Configuring Outlook Anywhere for Exchange 2007 SP1

Exchange 2007 has rebranded rpc/https which is now called Outlook Anywhere and has even made some slight modification from RTM to Exchange 2007 SP1. +

When utlizing Outlook 2007 the autodiscover service is heavily tied into Outlook anywhere functionality, I am going to reference a previous posting that explains those functions in detail.

With Exchange 2007 in order to allow clients remote access to the mail system you will need to install an Exchange 2007 CAS server which will allow clients to access thier mail via Imap,Pop,OWA,Active Sync, and Rpc/https (outlook anywhere).

For this article I am going to skip the installation of each server role and just work with the configuration. The lab consists of 1 DC, 1 CAS/Hub and 1 MBX server running Windows 2003 and Exchange 2007 SP1.

Rpc/http was first introduced with Exchange 2003 and has been renamed with Exchange 2007 to Outlook Anywhere. In order to use this functionality with Exchange we must install the RPC over HTTP Proxy networking component on a server (recommened on your Exchange server).

What does this network componet do for us?
RpcProxy.dll is an Internet Server API (ISAPI) that runs in Internet Information Services (IIS). RpcProxy.dll listens for activity on the RPC virtual directory

The rpcproxy.dll requires authentication and will not pass anonymous request even if IIS is configured for anonymous authentication.

When an Outlook clients typicaly communicates with an Exchange server the client attempts to connect via Mapi Rpc, with Rpc/http Outlook makes a http connection to the rpc proxy server which strips the http and send the rpc request to tha appropriate Exchange server.

Installing Rpc/http networking componet:
1. From the Add/Remove programs select Windows components
2. Select Networking Services then details

3. Select Rpc over http proxy -> OK

4. Click Next to start the installation
5. Click Finish to complete the installation

How do we verify the installation?
1. Validate you have 2 virtual directories installed called RPC and RPC with Cert
The 2 new virtual directories points to C:\WINDOWS\System32\RpcProxy which is the location of the rpcproxy.dll

2. Verify the RPC Proxy server extension is allowed in IIS (this will be enabled after you install the component)

Later we will look at a tool called rpc dump that can be used to troubleshoot connectivity problems.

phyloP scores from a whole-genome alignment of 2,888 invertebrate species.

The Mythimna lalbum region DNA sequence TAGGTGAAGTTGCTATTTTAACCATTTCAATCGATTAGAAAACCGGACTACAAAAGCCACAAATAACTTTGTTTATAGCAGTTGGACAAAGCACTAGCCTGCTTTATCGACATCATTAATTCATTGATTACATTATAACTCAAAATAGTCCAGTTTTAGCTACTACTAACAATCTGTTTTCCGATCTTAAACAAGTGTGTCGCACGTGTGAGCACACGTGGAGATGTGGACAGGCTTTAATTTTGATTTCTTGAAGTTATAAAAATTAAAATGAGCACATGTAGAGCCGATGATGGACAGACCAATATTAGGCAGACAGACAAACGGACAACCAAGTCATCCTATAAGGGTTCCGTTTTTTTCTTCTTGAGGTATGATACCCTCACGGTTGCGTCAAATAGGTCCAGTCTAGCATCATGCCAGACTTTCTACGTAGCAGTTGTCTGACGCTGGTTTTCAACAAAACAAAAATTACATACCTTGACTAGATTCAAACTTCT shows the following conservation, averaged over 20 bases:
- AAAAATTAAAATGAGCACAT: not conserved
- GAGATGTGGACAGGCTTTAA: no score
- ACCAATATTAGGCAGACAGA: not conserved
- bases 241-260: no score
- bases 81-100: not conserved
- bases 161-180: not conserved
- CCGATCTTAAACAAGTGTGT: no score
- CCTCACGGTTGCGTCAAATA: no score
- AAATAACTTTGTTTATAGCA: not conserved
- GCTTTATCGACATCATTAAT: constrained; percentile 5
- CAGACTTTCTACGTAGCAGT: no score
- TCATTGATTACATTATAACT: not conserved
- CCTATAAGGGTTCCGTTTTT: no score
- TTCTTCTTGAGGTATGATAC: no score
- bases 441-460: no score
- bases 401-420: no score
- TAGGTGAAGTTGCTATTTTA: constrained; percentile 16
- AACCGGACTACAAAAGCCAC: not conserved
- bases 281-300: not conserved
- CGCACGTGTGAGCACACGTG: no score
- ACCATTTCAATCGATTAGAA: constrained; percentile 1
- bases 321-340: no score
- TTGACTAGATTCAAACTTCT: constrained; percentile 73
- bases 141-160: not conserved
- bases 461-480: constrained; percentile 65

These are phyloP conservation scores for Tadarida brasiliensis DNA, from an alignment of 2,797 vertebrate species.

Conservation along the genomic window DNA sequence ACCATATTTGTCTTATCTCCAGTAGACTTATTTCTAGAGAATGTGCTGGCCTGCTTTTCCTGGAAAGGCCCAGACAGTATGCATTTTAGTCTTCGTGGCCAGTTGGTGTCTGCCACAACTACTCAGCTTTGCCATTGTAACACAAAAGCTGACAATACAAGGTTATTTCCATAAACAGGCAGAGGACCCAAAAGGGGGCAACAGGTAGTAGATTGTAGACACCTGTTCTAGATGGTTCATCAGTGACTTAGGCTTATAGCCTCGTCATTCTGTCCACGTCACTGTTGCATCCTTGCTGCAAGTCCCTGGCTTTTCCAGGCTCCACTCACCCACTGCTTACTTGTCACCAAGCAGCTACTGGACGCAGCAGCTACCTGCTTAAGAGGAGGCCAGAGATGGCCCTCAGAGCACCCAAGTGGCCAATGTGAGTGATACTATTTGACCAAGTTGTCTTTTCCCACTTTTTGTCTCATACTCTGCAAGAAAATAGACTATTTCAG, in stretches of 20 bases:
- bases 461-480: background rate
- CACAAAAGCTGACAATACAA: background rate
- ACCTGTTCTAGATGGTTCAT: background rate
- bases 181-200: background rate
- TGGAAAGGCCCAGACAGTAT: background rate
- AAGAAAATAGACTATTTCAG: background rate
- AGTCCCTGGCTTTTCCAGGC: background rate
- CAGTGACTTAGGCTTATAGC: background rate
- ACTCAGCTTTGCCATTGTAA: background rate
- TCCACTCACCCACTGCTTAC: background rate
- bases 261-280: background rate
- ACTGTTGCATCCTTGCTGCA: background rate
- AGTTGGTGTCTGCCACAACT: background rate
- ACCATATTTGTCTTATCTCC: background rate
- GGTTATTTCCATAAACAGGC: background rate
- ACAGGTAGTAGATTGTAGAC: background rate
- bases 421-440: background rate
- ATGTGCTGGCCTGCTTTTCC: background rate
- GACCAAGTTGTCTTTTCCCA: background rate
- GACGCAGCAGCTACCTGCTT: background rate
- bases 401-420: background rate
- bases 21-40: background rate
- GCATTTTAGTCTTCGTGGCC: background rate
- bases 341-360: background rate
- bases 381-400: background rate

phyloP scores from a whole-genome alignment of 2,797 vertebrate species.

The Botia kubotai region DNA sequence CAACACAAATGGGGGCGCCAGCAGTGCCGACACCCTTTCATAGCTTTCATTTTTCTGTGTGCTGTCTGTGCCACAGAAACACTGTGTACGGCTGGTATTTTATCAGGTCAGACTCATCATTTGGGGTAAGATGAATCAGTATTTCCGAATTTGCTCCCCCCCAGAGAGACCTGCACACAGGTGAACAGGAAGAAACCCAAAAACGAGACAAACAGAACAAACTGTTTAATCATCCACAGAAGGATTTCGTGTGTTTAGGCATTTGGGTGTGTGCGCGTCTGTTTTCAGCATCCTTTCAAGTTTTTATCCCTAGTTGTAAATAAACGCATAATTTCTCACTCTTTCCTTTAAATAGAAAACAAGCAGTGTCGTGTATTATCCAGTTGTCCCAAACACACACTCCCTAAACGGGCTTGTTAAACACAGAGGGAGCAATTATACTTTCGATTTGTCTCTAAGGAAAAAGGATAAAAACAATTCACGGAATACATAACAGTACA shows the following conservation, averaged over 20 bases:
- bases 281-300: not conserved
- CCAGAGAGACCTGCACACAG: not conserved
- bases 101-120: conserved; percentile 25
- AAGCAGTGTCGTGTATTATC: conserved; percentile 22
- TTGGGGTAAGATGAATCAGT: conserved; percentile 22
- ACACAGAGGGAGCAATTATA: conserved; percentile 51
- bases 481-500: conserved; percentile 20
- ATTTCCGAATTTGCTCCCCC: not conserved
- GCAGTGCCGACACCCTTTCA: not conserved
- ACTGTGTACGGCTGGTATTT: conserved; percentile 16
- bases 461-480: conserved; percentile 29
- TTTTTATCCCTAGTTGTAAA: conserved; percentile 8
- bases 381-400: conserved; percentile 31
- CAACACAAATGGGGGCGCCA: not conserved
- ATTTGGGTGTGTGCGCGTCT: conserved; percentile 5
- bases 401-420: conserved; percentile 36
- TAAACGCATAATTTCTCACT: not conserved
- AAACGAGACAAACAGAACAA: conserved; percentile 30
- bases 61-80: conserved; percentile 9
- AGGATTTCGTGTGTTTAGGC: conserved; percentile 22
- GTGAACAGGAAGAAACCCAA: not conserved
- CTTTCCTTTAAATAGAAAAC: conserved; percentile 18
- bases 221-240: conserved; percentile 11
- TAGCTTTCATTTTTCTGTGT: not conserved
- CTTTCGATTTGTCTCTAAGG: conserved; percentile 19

After we have installed our CAS server we need to enable Outlook Anywhere which can be done in 1 of two ways, 1. EMS (command line) or 2. EMC (gui)

1. EMS
To work with Outlook anywhere via EMS we would use the the following set of commands Get-OutlookAnywhere,Set-OutlookAnywhere,Enable-OutlookAnywhere.

A. Open EMS
B. Now we will use the Enable-OutlookAnywhere command to enable this feature
–The following switches are available for the command
** Pre SP1
Enable-OutlookAnywhere -DefaultAuthenticationMethod -ExternalHostname -SSLOffloading <$true $false> [-Confirm []] [-DomainController ] [-Server ] [-TemplateInstance ] [-WhatIf []]
** Post SP1
Enable-OutlookAnywhere -ClientAuthenticationMethod -ExternalHostname -SSLOffloading <$true $false> [-Confirm []] [-DomainController ] [-IISAuthenticationMethods ] [-Server ] [-TemplateInstance ][-WhatIf []]

For this demo I used the following command
[PS] C:\>Enable-OutlookAnywhere -Server vmcashub -SSLOffloading:$false -ExternalHostname -ClientAuthenticationMethod basic -IISAuthenticationMethods basic

*Note if you use the defaultauthenticationmethod is will override the clientauth and IISAuth **
*Setting the ClientAuthMethod is what autodiscover will user to configure the client*


We can ouse the Get-OutlookAnywhere command to view our configuration

Once we have enable Outlook Anywhere any future modification will be done with the Set-OutlookAnywhere command (i.e. changing authentication)

2. EMC
a. Open EMC –> Server configuration –> client Access Server
b. Select the CAS server you want to enable
c. Click the button to Enable Outlook Anywhere

d. Enter the External name that clients will use to connect to your Exchange Server, note this name should match the name on your certificate. Select the authentication method of choice

e. On the Completion Wizard Click finish

As you saw there is very little configuration when enabling Outlook Anywhere we have 3 options
1. Url 2. authentication and 3. Enable SSL offloading

Once we have Enabled Outlook Anywhere we can validate the registry key has configured correct ports for communication to our mailbox servers. Note only the name listed in the key can be used by clients to connect and you will notice there is no IP address listed so testing via IP will fail through the rpc proxy.

1. Click start Run
2. Regedit – this will open the registry editor
3. HKEY_LOCAL_MACHINE\Software\Microsoft\Rpc\RpcProxy
4. Notice the Dword called Enabled set to 1
5. There is a String value called “ValidPorts”